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Wednesday, May 30, 2001
They're being invited to get involved as UW cranks up its fund-raising. Last year's Keystone Fund -- the on-campus arm of the university's annual fund -- brought in close to half a million dollars.
"You are probably aware," the letter says, "that a major fundraising campaign is being planned with the theme Building a Talent Trust for Canada. We can all be proud to be part of this exciting initiative. Our University has been developing talent for a long time, and UW's reputation for innovation is solidly based on the many talents of our students, alumni, faculty, and staff. . . .
"Your financial support is needed now to help set the pace for the new campaign, scheduled to be publicly launched in the fall of 2002. . . .
"The campaign goal is to make sure that the University has the financial and physical resources to attract and retain outstanding students, faculty, and staff, and to create the very best environment to bring out their talents. These investments will continue to result in many benefits for Canada, as well as for the individuals involved. The Keystone Fund appeal is a great opportunity for us to contribute toward this goal."
Bonnie Oberle in UW's office of development says the appeal letter and brochure are being sent to about 3,800 staff, faculty and retirees this year. Last year, 808 donors from that group gave financial support to the university, both through the Keystone Fund and through "major gift" and "planned gift" arrangements that added up to more than another $1 million.
Participation rates were 42 per cent for faculty, 18 per cent for staff, 36 per cent for retired faculty and 12 per cent for retired staff, she said.
Keystone Fund contributions can go toward any of the projects listed in UW's annual fund, which range from athletics bursaries to library technology. The architecture school is seeking support for its Rome program, math invites contributions towards the tutorial centre, and the faculty of arts wants funding to make improvements to the Theatre of the Arts.
And all the faculties are emphasizing scholarship funds. "Increasing scholarship endowments is a top priority for UW," says Oberle. "These funds help to increase the number and value of scholarships on our campus, helping to attract the very best students and encouraging them to maintain academic excellence."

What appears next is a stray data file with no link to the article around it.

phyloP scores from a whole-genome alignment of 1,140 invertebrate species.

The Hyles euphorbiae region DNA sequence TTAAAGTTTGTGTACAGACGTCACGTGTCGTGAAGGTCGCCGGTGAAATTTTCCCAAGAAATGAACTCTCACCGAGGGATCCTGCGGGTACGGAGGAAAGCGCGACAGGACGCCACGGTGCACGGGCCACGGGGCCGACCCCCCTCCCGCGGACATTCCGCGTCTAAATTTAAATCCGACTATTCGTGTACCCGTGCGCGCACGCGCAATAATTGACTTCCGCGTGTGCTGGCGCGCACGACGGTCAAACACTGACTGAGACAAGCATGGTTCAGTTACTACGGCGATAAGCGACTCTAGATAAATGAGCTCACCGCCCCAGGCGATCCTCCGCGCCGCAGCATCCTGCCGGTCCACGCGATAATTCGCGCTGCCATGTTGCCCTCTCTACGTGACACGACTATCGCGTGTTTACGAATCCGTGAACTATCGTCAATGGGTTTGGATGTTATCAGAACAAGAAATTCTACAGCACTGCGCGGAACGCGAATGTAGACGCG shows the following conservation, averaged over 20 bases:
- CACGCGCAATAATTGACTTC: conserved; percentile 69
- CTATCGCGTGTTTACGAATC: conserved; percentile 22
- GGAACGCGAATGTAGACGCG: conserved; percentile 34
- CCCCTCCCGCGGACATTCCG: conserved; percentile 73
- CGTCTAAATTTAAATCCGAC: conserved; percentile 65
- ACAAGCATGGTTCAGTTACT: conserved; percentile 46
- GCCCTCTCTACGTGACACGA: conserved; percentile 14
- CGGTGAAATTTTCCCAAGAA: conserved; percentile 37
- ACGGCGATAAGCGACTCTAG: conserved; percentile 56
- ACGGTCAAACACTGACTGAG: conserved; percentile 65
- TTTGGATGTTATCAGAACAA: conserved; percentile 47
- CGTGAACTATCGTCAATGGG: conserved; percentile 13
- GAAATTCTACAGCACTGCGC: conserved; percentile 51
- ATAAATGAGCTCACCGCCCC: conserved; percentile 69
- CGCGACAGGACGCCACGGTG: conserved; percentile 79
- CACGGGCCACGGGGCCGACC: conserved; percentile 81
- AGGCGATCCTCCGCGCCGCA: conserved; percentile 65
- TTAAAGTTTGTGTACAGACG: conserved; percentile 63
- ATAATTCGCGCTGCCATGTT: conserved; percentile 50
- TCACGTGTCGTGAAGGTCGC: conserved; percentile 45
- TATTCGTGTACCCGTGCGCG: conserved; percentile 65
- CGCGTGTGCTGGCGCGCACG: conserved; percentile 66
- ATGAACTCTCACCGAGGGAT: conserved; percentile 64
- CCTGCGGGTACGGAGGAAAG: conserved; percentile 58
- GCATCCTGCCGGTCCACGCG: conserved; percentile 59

Keystone Fund gifts can be made by cheque, credit card or payroll deduction, and are tax-deductible.
The GSA council voted at its April meeting to withdraw its membership, effective June 1. Some 2,000 graduate students at UW each pay $2 per year for membership in the national organization, which was formed "to provide graduate student representation to the funding agencies and government departments" which make decisions affecting graduate students. Pending approval by the UW board of governors, the fee will be removed from the graduate student fee statement starting with the fall term.
When Bill Bishop stepped down as GSA president in April, he told the Gazette the GSA was reconsidering its affiliation with the lobby group, citing "substantial difficulties in fulfilling its mandate".
At the time, the GSA was planning to host the annual meeting of the Canadian Graduate Council at the end of April, but the event moved to Hamilton at the last minute, says Sabesh Kanagalingam, current GSA president, "because the council's executive failed to do their jobs, further emphasizing the dysfunctionality of the organization." Representatives from only five of 15 member universities showed up in Hamilton, where they formed an ad hoc group that will meet in July to decide the fate of the national body.
Kanagalingam said the Canadian Graduate Council has had "a series of difficulties over a couple of years", including failure to provide audits to its members. At one point, a member of the council executive "went missing," he added, no longer responding to queries or performing duties. For the UW GSA, the annual meeting fiasco was icing on the cake, prompting the decision to rescind UW's membership. "It finally sent them a message that we're serious about changes being made," said Kanagalingam.